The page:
My Partner Raped Me, Now What?
You know you were raped by your partner, but you don’t know what to do. If it was the first time, you probably want to forgive them. Don’t.
Your partner violated your trust. You cannot trust your partner anymore. They do not have your best interest at heart. They violated and disrespected your body, not to mention, your heart.
Do you want to try to work things out? Don’t.
Still want to try to forgive them and work things out? Don’t.
Are you being stubborn? In that case, if you want to take a huge risk like that, take at least the following precaution steps:
Make a new e-mail account. Make sure your partner has no way of accessing it. Preferably make the account in a library, or any place where you can use access to a device you don’t own, with access to internet.
Send an e-mail to your own account. Describe what happened. Mention the date you’re writing this, and mention the date when it happened. Mention the time. Mention your fears. Mention why you don’t want to leave your partner yet. Mention where you are writing this e-mail from.
Take a picture of the location you are using. Attach it in the e-mail.
Attach any pictures of bruises. Pictures of clothing you were wearing when it happened. Any fabric that has DNA on it, take a picture, and attach it in the e-mail.
Print the e-mail.
Put clothing and any DNA evidence you have in a brown paper back.
Go to the police.
Hand the printed e-mail with attachments over, and the bag.
Report that scumbag(gitto). Ask for protection to safely leave the relationship.
Take a vacation if you can while police do their thing (make sure your partner can’t find out where).
When your partner has served their time in jail and has begged for forgiveness and has taken 300 therapy sessions and you happen to bump into them tell them you wish them well and are glad they took responsibility. (You’ve already moved on.)
If only it was that easy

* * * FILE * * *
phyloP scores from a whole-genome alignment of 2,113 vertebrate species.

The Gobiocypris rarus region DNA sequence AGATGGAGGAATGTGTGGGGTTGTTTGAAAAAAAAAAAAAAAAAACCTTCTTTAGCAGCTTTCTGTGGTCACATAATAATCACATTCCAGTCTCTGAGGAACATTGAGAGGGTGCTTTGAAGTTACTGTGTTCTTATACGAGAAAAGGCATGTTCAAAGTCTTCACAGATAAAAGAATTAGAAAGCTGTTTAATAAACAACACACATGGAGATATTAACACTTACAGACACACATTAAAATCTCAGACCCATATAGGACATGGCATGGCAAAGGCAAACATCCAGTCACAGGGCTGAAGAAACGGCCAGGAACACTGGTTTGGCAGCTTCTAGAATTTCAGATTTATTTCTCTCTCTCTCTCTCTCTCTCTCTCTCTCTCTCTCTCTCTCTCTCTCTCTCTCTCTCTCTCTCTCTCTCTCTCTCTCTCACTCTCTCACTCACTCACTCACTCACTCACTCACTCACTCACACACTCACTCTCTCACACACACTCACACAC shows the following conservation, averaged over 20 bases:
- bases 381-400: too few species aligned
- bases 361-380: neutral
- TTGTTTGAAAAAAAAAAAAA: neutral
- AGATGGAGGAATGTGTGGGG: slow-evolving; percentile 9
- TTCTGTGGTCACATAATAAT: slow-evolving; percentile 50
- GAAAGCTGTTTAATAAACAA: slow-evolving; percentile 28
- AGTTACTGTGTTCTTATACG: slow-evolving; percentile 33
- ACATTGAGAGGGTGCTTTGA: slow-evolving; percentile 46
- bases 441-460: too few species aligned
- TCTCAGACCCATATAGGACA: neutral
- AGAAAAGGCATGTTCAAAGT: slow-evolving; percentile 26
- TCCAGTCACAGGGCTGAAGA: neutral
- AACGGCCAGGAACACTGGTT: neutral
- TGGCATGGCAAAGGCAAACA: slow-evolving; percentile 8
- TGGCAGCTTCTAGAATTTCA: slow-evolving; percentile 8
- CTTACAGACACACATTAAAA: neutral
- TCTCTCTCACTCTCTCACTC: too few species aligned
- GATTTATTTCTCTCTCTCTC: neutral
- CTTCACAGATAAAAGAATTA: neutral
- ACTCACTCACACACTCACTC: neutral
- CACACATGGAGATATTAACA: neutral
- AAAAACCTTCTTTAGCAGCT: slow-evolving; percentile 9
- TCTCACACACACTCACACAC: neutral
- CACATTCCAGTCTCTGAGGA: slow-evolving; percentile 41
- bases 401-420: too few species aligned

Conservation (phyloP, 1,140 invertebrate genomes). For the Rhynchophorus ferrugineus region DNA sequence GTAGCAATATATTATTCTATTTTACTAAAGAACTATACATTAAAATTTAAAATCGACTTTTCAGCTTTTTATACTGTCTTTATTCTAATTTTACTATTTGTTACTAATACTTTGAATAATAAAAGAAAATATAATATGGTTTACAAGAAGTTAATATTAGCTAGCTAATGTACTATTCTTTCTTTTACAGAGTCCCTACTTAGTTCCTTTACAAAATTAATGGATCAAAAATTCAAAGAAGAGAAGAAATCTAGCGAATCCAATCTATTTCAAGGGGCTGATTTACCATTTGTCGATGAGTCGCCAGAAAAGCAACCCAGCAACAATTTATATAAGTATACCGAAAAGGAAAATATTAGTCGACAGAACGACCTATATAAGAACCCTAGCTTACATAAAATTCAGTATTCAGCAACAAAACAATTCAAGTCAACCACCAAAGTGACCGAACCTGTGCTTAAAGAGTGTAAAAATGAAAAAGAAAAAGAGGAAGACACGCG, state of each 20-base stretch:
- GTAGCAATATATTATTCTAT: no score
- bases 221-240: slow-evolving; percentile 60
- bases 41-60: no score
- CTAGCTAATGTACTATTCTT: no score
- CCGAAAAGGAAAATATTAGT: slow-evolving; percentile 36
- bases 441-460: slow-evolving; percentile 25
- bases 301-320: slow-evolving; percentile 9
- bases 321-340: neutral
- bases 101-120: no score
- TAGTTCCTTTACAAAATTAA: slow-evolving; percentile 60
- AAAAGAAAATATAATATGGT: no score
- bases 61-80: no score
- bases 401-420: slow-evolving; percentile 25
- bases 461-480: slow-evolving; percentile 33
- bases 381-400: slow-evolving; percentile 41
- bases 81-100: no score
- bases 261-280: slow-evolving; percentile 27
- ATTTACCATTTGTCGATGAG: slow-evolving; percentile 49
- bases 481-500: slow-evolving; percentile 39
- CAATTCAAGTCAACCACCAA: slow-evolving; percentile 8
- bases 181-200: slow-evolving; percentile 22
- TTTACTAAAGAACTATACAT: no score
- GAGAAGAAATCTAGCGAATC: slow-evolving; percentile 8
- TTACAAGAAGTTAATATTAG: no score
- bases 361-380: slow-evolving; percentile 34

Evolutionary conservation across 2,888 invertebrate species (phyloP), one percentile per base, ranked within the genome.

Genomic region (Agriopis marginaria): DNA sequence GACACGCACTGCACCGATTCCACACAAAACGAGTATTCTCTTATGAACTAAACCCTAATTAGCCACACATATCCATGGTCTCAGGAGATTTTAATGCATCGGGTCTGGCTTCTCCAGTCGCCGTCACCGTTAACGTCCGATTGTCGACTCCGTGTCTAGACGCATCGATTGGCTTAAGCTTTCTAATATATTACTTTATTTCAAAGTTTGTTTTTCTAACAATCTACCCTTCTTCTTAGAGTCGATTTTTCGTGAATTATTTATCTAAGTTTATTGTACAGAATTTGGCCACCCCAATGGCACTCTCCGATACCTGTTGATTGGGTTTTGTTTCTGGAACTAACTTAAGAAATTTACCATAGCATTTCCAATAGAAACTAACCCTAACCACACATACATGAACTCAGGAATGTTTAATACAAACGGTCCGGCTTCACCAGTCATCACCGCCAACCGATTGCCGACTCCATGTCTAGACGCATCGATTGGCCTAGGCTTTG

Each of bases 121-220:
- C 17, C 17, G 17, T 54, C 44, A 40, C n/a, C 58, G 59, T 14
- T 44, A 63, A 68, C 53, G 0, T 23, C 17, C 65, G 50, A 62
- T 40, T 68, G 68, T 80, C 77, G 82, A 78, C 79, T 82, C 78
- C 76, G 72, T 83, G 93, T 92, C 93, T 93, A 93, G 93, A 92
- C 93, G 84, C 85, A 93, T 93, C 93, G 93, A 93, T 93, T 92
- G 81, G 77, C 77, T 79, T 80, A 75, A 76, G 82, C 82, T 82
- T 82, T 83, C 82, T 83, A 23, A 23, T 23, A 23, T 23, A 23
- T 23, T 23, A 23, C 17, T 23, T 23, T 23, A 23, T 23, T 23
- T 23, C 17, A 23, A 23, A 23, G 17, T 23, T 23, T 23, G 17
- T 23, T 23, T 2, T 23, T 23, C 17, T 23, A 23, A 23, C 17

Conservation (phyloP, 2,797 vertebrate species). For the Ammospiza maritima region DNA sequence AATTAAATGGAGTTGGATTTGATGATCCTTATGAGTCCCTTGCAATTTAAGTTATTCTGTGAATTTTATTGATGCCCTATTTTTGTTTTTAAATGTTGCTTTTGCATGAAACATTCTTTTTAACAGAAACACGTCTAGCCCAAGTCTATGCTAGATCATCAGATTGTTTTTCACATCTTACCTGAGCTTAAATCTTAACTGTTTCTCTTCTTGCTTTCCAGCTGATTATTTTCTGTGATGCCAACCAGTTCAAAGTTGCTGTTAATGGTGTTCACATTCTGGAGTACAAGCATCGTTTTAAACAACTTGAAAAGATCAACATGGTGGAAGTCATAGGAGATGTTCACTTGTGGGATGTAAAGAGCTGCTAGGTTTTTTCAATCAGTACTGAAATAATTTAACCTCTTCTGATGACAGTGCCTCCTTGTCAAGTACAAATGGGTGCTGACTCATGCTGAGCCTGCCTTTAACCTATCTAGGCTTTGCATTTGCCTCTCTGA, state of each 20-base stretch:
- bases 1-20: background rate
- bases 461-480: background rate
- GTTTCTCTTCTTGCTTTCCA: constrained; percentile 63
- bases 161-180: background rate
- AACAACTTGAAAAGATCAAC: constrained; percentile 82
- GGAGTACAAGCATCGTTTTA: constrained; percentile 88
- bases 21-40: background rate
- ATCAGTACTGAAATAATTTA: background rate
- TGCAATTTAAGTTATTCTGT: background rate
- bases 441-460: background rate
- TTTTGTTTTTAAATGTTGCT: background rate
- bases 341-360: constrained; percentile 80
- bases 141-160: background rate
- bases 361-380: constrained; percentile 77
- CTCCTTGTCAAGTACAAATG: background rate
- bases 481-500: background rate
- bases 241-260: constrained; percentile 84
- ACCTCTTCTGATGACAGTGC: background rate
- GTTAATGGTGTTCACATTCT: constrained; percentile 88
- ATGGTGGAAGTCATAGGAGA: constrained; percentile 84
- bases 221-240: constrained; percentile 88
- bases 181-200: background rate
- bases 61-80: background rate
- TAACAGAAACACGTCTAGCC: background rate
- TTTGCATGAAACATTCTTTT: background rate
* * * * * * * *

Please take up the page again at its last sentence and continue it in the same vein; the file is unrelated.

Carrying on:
Actually, I missed something. After your vacation, here’s what you should do first:
Come back. Instal an alarm. Get therapy and whatever help you need to deal with the trauma. Move to a different address if you have to. Change your whole life if you must, in order to not be confronted with the abuser at some point in the future and not end up murdered. Record all communication with the police in case of police failure.
Reporting something to the police should help keep you safe. But what if reporting something actually puts you in danger? It’s a catch 22.
Lauren McCluskey was harassed by her ex-boyfriend and reported it to the police. The ex then murdered her.
Power dynamics and fear is what stops victims from reporting their partners. Victims who come forward, need better protection. In many countries of the world, victims aren’t protected at all.
This month, Zeinab Sekaanvand Lokran was executed in Iran. She was 17 and a child-bride when she was arrested. She was raped by her brother-in-law, denied a divorce and abused by her husband, before she killed him.
Amnesty International, who campaigned for the victim’s release, released a statement about what happened.
It’s difficult to trust the police will protect you, if you know stories like those from the women mentioned in this articles. It’s terrifying filing a police report because your partner raped you, when you know some conviction statistics.
Rape Conviction Statistics:
1745 investigated rape cases in West Midlands (UK) in 1 year with just 174 people convicted. (9.97%)
7066 investigated rape cases in Australia in 1 year with just 631 people convicted. (8.9%)
2952 investigated rape cases in South Africa in 1 year with just 340 people convicted. (8.6%)
1205 investigated rape cases in Avon and Somerset (UK) in 1 year with just 86 people convicted. (7.14%)
3535 investigated rape cases in Sweden in 1 year with just 216 people convicted. (6.11%)
131 investigated rape cases in Limburg (The Netherlands) in 1 year with just 3 people convicted. (2.29%)
823 investigated rape cases in Northern Ireland (UK) in 1 year with just 15 people convicted. (1.82%)
Victims have the right to know the danger of reporting a partner.
Even more so, they have the right to be protected, when they dare to speak out, ask for help, or fight their abuser. A victim who speaks out is not only attempting to protect themselves, but a whole community. The bravery of speaking out should be treated as such: a service for the public.
Start supporting activists and survivors today. For example, show support for Azza Soliman, who risks her own safety and freedom to defend survivors of abuse in Egypt.
If we want to fight abuse, we need to keep raising our voices. Together.
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